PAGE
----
Botanical Gardens

Botanical Gardens, Phong Nha. Photo: Chris Johnston

Hue & Hai Van Pass

We arrived late in the evening to Hue from Phong Nha. Our first port of call was a travel centre where we wanted to book our trip to Hoi An, via the Hai Van Pass. The Hai Van Pass was made famous by Top Gear when they travelled Vietnam by motorbike, and after saying it was one of the most spectacular roads to drive, we obviously wanted to do it. We found a company who gave us mopeds and would deliver our large rucksacks to Hoi An where we would pick them up after.

The next morning we had some spare time before embarking on our epic 140km drive to Hoi An. So we walked down to the river running through Hue. All of a sudden we found ourselves in a spontaneous English class, where we were the teachers. We had been walking through a park when a guy overhead us speaking English and started talking to us. One thing led to another and we ended up joining a class of kids who had come to the park and sat down to teach them English and play some games.

It was great, the kids we were told were from an orphanage and didn’t have much schooling, so it was fantastic to help out, even if it was for just half an hour. My friend had had a similar experience when he was in Myanmar and mentioned that this is a type of travel experience you can’t buy or go looking for, it just happens.


Moped for the Hai Van Pass, Hue to Hoi An. Photo: Chris Johnston

The best way to see Vietnam is on a moped (or motorbike). And so driving from Hue to Hoi An down the coast and up the Hai Van Pass was awesome. We had a group of eight of us making the journey, with some of the guys having biked the whole way down from Hanoi, following in the footsteps of Clarkson, Hammond and May.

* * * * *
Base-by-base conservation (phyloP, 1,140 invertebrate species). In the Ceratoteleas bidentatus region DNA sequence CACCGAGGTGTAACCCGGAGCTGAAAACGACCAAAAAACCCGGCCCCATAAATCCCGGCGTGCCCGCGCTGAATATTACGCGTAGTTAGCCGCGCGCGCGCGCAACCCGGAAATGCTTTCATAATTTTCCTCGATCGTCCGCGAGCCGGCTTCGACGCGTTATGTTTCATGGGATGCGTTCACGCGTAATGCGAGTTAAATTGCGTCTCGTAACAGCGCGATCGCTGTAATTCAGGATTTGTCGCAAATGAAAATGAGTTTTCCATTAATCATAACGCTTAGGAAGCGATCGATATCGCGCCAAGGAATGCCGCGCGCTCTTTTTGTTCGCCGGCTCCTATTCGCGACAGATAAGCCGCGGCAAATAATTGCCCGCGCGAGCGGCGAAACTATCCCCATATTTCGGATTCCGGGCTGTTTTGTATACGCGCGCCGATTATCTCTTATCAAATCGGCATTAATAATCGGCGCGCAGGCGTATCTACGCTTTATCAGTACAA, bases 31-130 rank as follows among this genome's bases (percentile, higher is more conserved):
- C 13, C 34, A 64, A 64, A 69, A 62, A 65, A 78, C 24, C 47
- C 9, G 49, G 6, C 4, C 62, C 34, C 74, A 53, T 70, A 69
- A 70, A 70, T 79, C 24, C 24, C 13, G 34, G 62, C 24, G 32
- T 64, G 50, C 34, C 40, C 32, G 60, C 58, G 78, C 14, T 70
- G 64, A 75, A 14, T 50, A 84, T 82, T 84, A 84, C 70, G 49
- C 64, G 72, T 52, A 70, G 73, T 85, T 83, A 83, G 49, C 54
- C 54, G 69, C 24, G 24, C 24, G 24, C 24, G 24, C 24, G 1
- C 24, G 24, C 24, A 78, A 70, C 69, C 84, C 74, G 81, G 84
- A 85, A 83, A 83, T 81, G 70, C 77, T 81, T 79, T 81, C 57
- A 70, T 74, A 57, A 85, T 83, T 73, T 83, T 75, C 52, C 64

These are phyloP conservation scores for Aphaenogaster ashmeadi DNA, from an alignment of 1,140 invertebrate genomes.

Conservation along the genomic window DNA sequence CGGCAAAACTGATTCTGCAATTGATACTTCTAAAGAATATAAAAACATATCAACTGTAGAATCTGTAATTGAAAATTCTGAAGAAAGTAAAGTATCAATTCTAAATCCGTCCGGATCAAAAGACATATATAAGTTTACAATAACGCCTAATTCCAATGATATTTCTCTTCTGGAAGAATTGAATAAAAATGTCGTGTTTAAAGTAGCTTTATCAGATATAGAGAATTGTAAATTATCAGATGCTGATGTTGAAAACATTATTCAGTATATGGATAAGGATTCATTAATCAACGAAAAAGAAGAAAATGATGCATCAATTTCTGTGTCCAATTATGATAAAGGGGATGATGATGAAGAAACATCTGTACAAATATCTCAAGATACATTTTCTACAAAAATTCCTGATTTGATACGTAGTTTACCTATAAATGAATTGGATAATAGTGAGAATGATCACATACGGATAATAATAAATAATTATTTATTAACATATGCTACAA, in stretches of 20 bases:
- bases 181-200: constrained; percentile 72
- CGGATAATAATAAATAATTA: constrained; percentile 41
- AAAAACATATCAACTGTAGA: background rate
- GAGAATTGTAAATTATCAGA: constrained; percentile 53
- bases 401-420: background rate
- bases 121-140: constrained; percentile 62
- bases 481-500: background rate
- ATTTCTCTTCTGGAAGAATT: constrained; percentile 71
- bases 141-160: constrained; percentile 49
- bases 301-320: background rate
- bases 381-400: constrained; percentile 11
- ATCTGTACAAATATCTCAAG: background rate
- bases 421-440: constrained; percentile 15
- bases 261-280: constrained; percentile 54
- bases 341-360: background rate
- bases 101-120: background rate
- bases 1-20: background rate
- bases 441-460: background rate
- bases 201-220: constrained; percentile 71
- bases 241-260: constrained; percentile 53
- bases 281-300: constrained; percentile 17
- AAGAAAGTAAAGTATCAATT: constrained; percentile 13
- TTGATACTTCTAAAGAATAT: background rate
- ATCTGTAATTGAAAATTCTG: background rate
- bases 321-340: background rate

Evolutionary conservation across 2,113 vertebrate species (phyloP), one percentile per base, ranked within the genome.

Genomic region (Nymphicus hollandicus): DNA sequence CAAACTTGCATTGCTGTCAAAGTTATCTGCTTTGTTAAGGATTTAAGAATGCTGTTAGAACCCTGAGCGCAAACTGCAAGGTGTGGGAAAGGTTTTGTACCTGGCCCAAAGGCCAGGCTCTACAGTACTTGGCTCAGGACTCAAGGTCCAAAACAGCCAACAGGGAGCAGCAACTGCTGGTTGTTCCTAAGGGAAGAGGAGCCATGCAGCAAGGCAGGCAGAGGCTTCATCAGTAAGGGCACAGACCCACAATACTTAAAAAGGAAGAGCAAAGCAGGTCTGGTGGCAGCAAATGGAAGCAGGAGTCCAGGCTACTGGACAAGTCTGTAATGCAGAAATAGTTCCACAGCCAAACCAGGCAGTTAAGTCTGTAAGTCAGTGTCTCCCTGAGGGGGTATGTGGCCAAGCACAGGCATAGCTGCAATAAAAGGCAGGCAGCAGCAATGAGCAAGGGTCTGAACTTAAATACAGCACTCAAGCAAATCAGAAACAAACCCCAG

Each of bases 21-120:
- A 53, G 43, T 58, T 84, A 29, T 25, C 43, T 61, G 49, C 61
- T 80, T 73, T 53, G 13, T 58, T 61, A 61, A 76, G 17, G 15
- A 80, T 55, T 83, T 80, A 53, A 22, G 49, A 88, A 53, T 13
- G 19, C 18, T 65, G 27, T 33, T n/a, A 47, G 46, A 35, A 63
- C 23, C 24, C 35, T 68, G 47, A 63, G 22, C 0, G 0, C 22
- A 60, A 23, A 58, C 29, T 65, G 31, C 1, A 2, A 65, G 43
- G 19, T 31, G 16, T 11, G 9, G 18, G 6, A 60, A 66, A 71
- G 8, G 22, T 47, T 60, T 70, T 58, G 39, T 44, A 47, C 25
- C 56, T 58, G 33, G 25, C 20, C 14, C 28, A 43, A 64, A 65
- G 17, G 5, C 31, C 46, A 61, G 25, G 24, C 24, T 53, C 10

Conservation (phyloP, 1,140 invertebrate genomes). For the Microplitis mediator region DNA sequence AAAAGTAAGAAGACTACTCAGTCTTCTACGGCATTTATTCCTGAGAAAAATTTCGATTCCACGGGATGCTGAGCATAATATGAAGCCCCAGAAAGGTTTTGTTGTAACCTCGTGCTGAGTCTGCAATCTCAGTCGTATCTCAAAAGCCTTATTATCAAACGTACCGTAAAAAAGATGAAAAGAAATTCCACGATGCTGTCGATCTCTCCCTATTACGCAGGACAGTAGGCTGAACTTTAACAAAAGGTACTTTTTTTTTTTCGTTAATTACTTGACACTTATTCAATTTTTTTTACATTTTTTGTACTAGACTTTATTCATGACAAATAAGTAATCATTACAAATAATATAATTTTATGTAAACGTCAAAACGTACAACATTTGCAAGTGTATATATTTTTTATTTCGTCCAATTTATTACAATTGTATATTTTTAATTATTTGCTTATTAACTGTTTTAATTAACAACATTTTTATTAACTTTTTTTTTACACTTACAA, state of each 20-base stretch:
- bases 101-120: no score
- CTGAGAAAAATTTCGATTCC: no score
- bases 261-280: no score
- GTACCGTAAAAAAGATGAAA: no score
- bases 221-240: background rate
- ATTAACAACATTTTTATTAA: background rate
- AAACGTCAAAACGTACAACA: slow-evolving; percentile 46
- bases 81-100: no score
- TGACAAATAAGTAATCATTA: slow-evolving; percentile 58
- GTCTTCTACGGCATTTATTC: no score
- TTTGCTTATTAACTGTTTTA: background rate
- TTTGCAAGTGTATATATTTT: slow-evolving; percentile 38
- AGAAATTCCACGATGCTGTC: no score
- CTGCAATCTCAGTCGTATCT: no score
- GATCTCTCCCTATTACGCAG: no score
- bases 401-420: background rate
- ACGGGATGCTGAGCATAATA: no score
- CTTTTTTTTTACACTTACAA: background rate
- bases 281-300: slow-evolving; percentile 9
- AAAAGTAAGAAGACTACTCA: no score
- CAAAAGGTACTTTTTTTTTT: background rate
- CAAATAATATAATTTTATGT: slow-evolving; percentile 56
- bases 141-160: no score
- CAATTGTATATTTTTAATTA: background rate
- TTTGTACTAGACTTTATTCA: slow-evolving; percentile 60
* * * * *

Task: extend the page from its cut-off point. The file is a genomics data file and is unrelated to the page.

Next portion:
We only had one breakdown, this is apparently common when you buy a motorbike to travel the country to then sell it at the end. One of the guy's back tyres had an inner tube which was a size too big for the actual tyre. Fortunately it decided to blow right outside a house in the middle of nowhere which happened to have a small mechanics attached to the side of it. Half an hour later and some poor hand gesturing to translate, and we were on our way again.

It was suggested we stop at a place called Elephant Falls, where there was a rock that looked like an elephant next to a waterfall. It proved a welcome stop as the heat was pretty intense when you didn’t have the wind blowing at you as you zipped along the roads. We had a quick swim in the one of the many man-made pools that the locals had made along the river before setting off again, towards the top of the Hai Van Pass.

Climbing higher with the views of the beaches down below, we wound our way up to the top of the pass. It was a fun drive, and the views at the top were fantastic. You were able to see the coast leading to Hue in the North, then turn South to look down across the bay to Da Nang and Hoi An beyond. Making our way down the other side of the mountain towards Hoi An made for a relaxing drive as the air was cooler with the sun starting to set.

Making our way into the scenic city of Hoi An, we dropped our bikes off, picked up our backpacks and headed to our accommodation. We were shattered after the long drive, but that night we went out and didn’t get back until 6am. Turns out Hoi An is a lot of fun...

Stay tuned for Part 4 - Hoi An & Ho Chi Minh

Chris is a retail Forex trader and avid traveller. Having written blogs for littlefishfx.com and enigmaforex.co.uk, Chris contributes his thoughts and travelling adventures to TraderLife.